Tennessee Courts continue to make it clear that each time you re-file a previously dismissed Tennessee medical malpractice (now health care liability) claim, you must abide by the statutory requirements. In Cright v. Overly, No. E2015-01215-COA-R3-CV (Tenn. Ct. App. Oct. 17, 2016), the Court of Appeals addressed the need for a plaintiff who was re-filing a previously nonsuited complaint to attach a new HIPAA-compliant release to the second pre-suit notice letter, determining that her failure to do so meant the complaint should be dismissed.
Plaintiff sued multiple defendants related to the treatment and death of her husband. In August 2009, before filing the first suit, plaintiff sent pre-suit notices with a HIPAA-compliant medical authorization to each of the defendants. This action proceeded through discovery and eventually made it to trial, but three days into trial plaintiff moved for a voluntary dismissal.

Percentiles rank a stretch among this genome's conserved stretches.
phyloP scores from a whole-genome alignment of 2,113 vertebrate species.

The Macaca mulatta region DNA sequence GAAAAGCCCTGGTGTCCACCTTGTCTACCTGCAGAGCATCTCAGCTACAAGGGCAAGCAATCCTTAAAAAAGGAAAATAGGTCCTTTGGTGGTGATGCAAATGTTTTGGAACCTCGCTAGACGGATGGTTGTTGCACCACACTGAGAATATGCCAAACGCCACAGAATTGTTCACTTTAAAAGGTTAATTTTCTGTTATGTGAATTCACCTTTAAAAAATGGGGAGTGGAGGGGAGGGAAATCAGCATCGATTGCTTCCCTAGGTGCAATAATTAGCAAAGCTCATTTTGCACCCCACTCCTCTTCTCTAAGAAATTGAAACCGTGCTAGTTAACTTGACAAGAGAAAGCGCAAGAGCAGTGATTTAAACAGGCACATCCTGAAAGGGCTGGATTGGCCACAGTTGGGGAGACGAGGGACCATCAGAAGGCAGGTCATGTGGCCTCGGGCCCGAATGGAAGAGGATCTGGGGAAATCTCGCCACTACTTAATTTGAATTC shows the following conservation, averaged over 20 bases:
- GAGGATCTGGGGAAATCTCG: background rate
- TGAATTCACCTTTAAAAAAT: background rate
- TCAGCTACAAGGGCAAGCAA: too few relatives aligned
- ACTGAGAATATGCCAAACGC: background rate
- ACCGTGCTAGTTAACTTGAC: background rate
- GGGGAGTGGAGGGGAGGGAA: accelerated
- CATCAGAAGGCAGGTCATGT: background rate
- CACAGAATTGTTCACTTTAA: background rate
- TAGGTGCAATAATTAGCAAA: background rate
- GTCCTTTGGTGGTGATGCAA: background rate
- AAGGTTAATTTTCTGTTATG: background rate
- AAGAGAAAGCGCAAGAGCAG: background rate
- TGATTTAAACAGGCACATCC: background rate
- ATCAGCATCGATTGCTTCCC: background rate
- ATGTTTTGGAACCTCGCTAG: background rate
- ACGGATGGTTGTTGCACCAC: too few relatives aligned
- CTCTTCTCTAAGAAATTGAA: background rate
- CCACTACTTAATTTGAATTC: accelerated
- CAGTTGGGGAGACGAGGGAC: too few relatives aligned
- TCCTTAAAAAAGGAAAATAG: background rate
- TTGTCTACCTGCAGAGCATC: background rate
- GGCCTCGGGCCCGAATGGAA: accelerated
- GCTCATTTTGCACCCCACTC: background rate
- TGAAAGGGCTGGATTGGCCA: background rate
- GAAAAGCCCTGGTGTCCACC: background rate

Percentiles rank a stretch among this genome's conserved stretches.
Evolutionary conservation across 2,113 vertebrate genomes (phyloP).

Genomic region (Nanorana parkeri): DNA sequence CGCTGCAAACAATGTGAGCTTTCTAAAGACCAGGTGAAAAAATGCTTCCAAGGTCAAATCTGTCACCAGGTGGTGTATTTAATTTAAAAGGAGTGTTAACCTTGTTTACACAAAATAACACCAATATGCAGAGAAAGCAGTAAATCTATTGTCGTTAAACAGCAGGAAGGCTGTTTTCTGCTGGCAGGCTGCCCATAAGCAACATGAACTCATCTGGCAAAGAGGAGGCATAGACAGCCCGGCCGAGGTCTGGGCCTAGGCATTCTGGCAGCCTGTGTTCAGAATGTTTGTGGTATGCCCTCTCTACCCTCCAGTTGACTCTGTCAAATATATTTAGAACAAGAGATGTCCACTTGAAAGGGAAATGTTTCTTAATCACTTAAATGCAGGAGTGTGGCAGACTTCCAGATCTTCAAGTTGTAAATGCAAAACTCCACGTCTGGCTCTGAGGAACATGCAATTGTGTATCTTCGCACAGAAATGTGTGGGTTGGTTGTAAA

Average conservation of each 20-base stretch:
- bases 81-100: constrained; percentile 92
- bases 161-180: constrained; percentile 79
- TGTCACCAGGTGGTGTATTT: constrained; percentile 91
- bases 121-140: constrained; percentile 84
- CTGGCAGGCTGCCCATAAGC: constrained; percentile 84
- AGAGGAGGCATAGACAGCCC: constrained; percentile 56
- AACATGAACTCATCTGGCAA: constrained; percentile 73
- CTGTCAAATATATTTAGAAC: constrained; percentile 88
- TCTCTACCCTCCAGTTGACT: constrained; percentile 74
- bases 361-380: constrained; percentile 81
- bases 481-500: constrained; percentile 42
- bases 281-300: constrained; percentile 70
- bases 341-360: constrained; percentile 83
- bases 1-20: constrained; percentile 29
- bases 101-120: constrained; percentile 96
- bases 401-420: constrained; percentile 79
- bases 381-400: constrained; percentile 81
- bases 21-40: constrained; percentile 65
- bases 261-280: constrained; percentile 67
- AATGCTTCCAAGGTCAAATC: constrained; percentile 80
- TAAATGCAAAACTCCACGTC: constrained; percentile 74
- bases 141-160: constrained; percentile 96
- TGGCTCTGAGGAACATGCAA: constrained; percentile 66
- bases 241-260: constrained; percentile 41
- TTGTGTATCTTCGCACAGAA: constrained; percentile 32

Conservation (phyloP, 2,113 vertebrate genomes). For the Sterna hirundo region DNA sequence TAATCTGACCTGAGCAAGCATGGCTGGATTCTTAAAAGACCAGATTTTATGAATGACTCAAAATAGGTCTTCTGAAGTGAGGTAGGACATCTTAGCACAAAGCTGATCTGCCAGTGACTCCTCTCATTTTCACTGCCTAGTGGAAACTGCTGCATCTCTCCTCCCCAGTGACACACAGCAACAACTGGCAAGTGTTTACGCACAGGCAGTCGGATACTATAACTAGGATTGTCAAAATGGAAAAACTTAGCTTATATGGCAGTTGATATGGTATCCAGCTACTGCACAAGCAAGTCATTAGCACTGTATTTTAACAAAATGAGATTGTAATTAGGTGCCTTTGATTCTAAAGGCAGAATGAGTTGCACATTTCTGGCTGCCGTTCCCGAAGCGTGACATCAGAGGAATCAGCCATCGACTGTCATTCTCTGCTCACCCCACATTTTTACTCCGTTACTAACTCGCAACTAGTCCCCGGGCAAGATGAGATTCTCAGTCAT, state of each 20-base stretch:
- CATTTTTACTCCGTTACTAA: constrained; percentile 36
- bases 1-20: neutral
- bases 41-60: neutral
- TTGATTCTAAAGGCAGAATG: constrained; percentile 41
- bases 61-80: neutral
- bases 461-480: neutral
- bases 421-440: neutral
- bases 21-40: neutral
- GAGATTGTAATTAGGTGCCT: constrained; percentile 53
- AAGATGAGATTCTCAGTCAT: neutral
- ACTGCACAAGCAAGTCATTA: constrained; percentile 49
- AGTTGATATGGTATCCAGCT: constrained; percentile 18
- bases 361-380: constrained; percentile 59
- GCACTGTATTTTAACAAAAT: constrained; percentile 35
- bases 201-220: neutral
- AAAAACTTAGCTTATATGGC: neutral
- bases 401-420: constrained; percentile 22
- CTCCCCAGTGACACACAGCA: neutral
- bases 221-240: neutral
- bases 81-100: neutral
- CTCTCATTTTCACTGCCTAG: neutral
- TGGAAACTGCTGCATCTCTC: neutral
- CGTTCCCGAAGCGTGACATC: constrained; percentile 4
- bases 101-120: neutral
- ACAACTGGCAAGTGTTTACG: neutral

After the dismissal, plaintiff sent pre-suit notices to the defendants again, but this time she did not include a HIPAA release. Instead, the letter stated: “Medical records of the entire UT Hospital admission at issue have been previously provided to you, as well as any other records you wished to obtain pursuant to an Agreed RAS Order entered in the [original suit].” When plaintiff filed her second complaint, defendants all filed motions to dismiss based on plaintiff’s failure to include a HIPAA-compliant release with her pre-suit notice pursuant to Tenn. Code Ann. § 29-26-121. Plaintiff’s attorney asserted that a HIPAA release “was not attached, because the parties had previously entered an agreed order that the RAS service and record ordering procedure was to be the exclusive means for obtaining the deceased’s medical records, to the exclusion of any medical authorizations previously provided.” The trial court, however, granted the motions to dismiss, and the Court of Appeals affirmed.